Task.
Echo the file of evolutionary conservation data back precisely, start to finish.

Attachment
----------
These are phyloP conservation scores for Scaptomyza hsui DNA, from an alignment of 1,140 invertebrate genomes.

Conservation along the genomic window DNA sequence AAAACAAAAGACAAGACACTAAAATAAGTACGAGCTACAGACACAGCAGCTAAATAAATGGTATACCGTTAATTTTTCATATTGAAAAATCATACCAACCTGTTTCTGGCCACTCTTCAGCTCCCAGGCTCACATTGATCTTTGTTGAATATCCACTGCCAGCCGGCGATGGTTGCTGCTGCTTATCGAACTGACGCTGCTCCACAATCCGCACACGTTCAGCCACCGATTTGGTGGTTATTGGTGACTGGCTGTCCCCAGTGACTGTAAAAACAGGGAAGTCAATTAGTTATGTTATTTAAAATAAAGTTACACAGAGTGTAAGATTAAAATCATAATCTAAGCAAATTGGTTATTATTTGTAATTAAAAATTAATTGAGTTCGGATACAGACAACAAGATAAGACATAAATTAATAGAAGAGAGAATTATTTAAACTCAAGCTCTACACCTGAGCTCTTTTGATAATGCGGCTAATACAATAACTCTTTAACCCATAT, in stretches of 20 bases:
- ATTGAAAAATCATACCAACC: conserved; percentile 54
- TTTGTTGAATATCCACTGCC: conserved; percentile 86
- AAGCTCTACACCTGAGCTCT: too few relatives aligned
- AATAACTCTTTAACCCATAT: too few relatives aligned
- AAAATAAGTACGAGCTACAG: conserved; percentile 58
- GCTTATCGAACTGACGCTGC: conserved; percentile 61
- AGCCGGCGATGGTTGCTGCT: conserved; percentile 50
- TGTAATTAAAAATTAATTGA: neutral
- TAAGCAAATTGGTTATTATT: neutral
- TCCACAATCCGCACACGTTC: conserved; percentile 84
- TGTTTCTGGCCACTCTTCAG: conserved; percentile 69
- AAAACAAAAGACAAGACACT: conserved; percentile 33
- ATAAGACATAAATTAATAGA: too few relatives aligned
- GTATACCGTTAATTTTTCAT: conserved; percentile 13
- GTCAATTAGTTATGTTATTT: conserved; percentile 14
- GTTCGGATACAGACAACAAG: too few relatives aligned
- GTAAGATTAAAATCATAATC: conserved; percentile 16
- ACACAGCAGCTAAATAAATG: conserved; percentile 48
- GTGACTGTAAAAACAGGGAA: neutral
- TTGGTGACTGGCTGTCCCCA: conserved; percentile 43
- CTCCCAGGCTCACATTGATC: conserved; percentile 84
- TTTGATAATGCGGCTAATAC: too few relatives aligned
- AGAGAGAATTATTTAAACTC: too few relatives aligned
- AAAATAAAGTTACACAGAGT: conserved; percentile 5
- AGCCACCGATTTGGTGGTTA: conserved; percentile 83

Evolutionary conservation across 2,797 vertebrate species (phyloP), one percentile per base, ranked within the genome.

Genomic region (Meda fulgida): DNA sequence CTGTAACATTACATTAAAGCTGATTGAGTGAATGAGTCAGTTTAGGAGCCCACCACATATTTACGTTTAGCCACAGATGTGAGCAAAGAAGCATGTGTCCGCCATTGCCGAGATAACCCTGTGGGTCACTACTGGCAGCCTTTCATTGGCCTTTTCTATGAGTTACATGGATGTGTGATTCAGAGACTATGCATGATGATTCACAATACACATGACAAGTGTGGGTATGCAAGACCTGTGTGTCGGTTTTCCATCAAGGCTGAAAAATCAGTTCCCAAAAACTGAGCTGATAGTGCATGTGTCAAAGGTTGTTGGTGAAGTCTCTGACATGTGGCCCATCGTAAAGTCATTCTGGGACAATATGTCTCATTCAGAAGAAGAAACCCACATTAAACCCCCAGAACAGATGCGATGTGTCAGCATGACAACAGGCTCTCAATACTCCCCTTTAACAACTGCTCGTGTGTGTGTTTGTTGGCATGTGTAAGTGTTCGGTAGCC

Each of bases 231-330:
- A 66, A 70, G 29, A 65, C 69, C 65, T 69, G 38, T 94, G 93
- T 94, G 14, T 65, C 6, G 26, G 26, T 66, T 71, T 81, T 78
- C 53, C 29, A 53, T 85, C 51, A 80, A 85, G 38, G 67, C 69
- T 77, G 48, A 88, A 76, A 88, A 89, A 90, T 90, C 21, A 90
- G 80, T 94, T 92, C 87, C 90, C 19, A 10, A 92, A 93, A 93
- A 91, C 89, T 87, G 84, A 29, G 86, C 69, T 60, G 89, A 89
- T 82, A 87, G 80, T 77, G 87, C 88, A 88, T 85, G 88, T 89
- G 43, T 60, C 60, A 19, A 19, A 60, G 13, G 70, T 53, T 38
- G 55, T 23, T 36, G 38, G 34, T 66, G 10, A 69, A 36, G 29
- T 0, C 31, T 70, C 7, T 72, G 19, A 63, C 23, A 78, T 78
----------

These are phyloP conservation scores for Scaptomyza hsui DNA, from an alignment of 1,140 invertebrate genomes.

Conservation along the genomic window DNA sequence AAAACAAAAGACAAGACACTAAAATAAGTACGAGCTACAGACACAGCAGCTAAATAAATGGTATACCGTTAATTTTTCATATTGAAAAATCATACCAACCTGTTTCTGGCCACTCTTCAGCTCCCAGGCTCACATTGATCTTTGTTGAATATCCACTGCCAGCCGGCGATGGTTGCTGCTGCTTATCGAACTGACGCTGCTCCACAATCCGCACACGTTCAGCCACCGATTTGGTGGTTATTGGTGACTGGCTGTCCCCAGTGACTGTAAAAACAGGGAAGTCAATTAGTTATGTTATTTAAAATAAAGTTACACAGAGTGTAAGATTAAAATCATAATCTAAGCAAATTGGTTATTATTTGTAATTAAAAATTAATTGAGTTCGGATACAGACAACAAGATAAGACATAAATTAATAGAAGAGAGAATTATTTAAACTCAAGCTCTACACCTGAGCTCTTTTGATAATGCGGCTAATACAATAACTCTTTAACCCATAT, in stretches of 20 bases:
- ATTGAAAAATCATACCAACC: conserved; percentile 54
- TTTGTTGAATATCCACTGCC: conserved; percentile 86
- AAGCTCTACACCTGAGCTCT: too few relatives aligned
- AATAACTCTTTAACCCATAT: too few relatives aligned
- AAAATAAGTACGAGCTACAG: conserved; percentile 58
- GCTTATCGAACTGACGCTGC: conserved; percentile 61
- AGCCGGCGATGGTTGCTGCT: conserved; percentile 50
- TGTAATTAAAAATTAATTGA: neutral
- TAAGCAAATTGGTTATTATT: neutral
- TCCACAATCCGCACACGTTC: conserved; percentile 84
- TGTTTCTGGCCACTCTTCAG: conserved; percentile 69
- AAAACAAAAGACAAGACACT: conserved; percentile 33
- ATAAGACATAAATTAATAGA: too few relatives aligned
- GTATACCGTTAATTTTTCAT: conserved; percentile 13
- GTCAATTAGTTATGTTATTT: conserved; percentile 14
- GTTCGGATACAGACAACAAG: too few relatives aligned
- GTAAGATTAAAATCATAATC: conserved; percentile 16
- ACACAGCAGCTAAATAAATG: conserved; percentile 48
- GTGACTGTAAAAACAGGGAA: neutral
- TTGGTGACTGGCTGTCCCCA: conserved; percentile 43
- CTCCCAGGCTCACATTGATC: conserved; percentile 84
- TTTGATAATGCGGCTAATAC: too few relatives aligned
- AGAGAGAATTATTTAAACTC: too few relatives aligned
- AAAATAAAGTTACACAGAGT: conserved; percentile 5
- AGCCACCGATTTGGTGGTTA: conserved; percentile 83

Evolutionary conservation across 2,797 vertebrate species (phyloP), one percentile per base, ranked within the genome.

Genomic region (Meda fulgida): DNA sequence CTGTAACATTACATTAAAGCTGATTGAGTGAATGAGTCAGTTTAGGAGCCCACCACATATTTACGTTTAGCCACAGATGTGAGCAAAGAAGCATGTGTCCGCCATTGCCGAGATAACCCTGTGGGTCACTACTGGCAGCCTTTCATTGGCCTTTTCTATGAGTTACATGGATGTGTGATTCAGAGACTATGCATGATGATTCACAATACACATGACAAGTGTGGGTATGCAAGACCTGTGTGTCGGTTTTCCATCAAGGCTGAAAAATCAGTTCCCAAAAACTGAGCTGATAGTGCATGTGTCAAAGGTTGTTGGTGAAGTCTCTGACATGTGGCCCATCGTAAAGTCATTCTGGGACAATATGTCTCATTCAGAAGAAGAAACCCACATTAAACCCCCAGAACAGATGCGATGTGTCAGCATGACAACAGGCTCTCAATACTCCCCTTTAACAACTGCTCGTGTGTGTGTTTGTTGGCATGTGTAAGTGTTCGGTAGCC

Each of bases 231-330:
- A 66, A 70, G 29, A 65, C 69, C 65, T 69, G 38, T 94, G 93
- T 94, G 14, T 65, C 6, G 26, G 26, T 66, T 71, T 81, T 78
- C 53, C 29, A 53, T 85, C 51, A 80, A 85, G 38, G 67, C 69
- T 77, G 48, A 88, A 76, A 88, A 89, A 90, T 90, C 21, A 90
- G 80, T 94, T 92, C 87, C 90, C 19, A 10, A 92, A 93, A 93
- A 91, C 89, T 87, G 84, A 29, G 86, C 69, T 60, G 89, A 89
- T 82, A 87, G 80, T 77, G 87, C 88, A 88, T 85, G 88, T 89
- G 43, T 60, C 60, A 19, A 19, A 60, G 13, G 70, T 53, T 38
- G 55, T 23, T 36, G 38, G 34, T 66, G 10, A 69, A 36, G 29
- T 0, C 31, T 70, C 7, T 72, G 19, A 63, C 23, A 78, T 78